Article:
Citing a need to better protect homebuyers, a state lawmaker is drafting legislation backed by the Pennsylvania Association of Realtors that would regulate one of the industry’s biggest trends: the growth of real estate teams.
According to the National Association of Realtors, a growing number of agents – now 26 percent of its 1.3 million members – identify as a member of a real estate team, which agents form as a way to share costs and allow individual agents to specialize. Some may work only with sellers while others focus on representing buyers.
Teams are not only getting bigger but top teams are handling a bigger share of transactions. The top 250 real estate teams in the country handled an average of 533 transactions last year, up from 470 in 2017, according to Colorado-based Real Trends.
With more team growth projected, the state association says it’s time for Pennsylvania to formally recognize teams in state licensing law. The Cumberland County-based trade group also wants teams to follow standards – including requiring team leaders to have a broker’s license – to ensure consumers know where or whom to turn to if problems with transactions arise.
“They feel teams have become mini-offices without broker oversight,” said Earl Shirk, president of Re/Max Pinnacle in Manheim Township, who believes the proposed regulation could improve team accountability.
He and other brokers are awaiting to see how the final language shakes out and if a bill goes anywhere in the General Assembly.
Bucks County Republican Rep. F. Todd Polinchock began circulating a co-sponsorship memo for team-related legislation in the state House on May 22. He was not immediately available for comment.
However, his memo says that teams may be established only with permission of a broker who remains responsible for supervision. It also says that the team needs an administrator who will be the point of contact between the team and the broker.
Furthermore, it says any agreement between a broker and a consumer must identify whether services are being provided by a team and provide the names of each team member.
“I believe my legislation is a reasonable and practical response to the concerns surrounding the operation of real estate teams,” Polinchock said in the memo.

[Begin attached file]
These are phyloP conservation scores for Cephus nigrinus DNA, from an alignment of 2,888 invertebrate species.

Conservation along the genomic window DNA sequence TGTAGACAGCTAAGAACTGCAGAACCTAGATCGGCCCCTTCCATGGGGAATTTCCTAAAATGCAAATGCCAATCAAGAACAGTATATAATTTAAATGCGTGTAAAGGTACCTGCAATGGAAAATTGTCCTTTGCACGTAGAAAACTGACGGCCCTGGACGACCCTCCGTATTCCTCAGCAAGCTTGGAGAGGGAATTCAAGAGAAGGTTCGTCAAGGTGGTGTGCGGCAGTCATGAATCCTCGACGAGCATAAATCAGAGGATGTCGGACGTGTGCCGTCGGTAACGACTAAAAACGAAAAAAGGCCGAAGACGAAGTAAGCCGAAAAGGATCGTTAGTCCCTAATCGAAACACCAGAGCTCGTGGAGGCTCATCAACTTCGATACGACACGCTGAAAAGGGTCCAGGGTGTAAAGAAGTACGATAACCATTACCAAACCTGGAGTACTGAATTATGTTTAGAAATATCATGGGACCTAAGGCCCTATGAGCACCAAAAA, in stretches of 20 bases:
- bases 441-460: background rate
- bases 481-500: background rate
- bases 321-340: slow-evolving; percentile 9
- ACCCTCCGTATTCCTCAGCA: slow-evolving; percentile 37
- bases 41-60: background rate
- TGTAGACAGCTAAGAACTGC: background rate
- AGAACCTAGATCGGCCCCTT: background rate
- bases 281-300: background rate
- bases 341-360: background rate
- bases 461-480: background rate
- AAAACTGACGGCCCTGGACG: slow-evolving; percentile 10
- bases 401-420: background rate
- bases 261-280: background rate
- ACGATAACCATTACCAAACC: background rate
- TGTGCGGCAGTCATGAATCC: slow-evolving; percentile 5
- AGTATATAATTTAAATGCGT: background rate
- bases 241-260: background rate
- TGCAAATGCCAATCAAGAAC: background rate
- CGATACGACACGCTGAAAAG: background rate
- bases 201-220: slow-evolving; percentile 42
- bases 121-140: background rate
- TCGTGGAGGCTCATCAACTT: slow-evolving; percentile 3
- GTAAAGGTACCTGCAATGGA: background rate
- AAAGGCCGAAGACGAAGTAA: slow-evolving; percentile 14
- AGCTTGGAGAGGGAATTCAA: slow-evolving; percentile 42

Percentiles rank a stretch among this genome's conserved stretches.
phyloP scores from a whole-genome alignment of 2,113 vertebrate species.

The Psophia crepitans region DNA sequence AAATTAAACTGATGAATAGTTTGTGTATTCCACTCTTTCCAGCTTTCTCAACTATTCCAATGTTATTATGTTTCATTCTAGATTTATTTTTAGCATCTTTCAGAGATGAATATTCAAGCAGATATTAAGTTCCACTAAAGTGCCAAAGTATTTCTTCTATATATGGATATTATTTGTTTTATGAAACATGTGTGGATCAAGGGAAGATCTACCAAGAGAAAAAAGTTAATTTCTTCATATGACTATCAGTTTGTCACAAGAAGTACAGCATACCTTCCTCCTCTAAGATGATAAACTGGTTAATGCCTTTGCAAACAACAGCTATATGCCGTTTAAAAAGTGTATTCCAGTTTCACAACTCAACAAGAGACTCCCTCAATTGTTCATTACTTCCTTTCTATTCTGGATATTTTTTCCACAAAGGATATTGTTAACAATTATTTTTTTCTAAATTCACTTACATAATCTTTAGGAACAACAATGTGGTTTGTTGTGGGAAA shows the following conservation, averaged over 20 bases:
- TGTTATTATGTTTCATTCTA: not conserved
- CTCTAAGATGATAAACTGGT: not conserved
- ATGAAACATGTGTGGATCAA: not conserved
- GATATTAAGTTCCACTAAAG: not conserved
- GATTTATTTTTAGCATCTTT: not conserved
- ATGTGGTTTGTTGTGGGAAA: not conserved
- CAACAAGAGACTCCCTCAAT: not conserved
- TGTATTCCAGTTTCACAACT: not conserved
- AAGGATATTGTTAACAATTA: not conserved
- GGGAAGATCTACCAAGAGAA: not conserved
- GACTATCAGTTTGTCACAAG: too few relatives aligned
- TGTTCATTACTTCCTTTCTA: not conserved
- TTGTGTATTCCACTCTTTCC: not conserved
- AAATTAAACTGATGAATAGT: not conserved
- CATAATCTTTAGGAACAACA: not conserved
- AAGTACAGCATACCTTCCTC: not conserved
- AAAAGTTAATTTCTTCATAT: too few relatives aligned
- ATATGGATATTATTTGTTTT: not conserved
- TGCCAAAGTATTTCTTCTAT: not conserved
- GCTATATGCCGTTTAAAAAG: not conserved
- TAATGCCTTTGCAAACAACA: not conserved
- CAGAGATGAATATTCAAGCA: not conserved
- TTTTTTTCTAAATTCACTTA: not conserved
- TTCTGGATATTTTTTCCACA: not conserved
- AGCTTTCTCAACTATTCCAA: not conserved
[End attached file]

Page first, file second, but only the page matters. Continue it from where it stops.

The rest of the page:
The State Real Estate Commission began talking about teams and advertising requirements in 2015. The Pennsylvania Association of Realtors said that discussion prompted a statewide task force to begin developing possible requirements.
Many agents caught wind of the team legislation and, as such, began to prepare by taking broker courses through local associations.
The Greater Harrisburg Association of Realtors said its nine broker credit courses last year served 104 students. So far this year, 95 students have gone through six courses.
CEO Kathy Ludwig said most of those students are still taking classes to earn their broker’s license, so the number of students served should go up.
But not all agents are going for those broker’s license just because they have teams or want to run their own companies.
“I don’t have a have a team and probably never will,” said John Esser of Re/Max Realty Associates in Camp Hill, who is working toward a license.
He said it’s more about the continued education to better serve his clients, many of whom come through referrals.
That said, he recognizes that many agents are preparing themselves for stricter oversight.
“I don’t think there is anything wrong with individual real estate licensees having a broker’s license,” he said. “If you are going to operate as a team, I am all for it.”
Esser also said he doesn’t think it will impact existing brokers. If anything, he sees it helping because it adds more associate brokers to a company, spreading responsibilities.
Other agents say the license affords agents greater opportunities to manage an office, handle property management or potentially open a new real estate company.
“It opens the door to be able to start something,” said Mike DeRemer, an agent with Keller Williams of Central PA in Hampden Township. “It may have that impact.”
Craig Hartranft with Berkshire Hathaway HomeServices Homesale Realty in Lancaster County, who leads the biggest team in Central Pennsylvania, said he could see some teams leave existing companies to start their own independent brokerage.
“If they do require a broker’s license, I could see teams opening mini-offices instead of being part of a big company,” he said.
He thinks agent flight is more likely to occur at smaller companies. Top agents looking to change firms or start their own often hesitate to leave behind deep-pocketed national franchise brands that can spend more to promote listings and drive sales leads.
But some leave for independents in search of a more favorable commission split or lower overhead costs. Others start their own companies.
Laurie Carney, president of Dream Home Realty in Lemoyne, opened her firm last year with Danielle Wadsworth. They focus on customer service and low-cost administrative support for agents.
The company has grown to 19 employees. Carney is currently in the process of getting her broker’s license so she can be a backup to Wadsworth, the firm’s broker of record.
“The team leader should have a broker’s license,” she said. “The team leader is acting like they have a broker’s license and should be responsible for their team members.”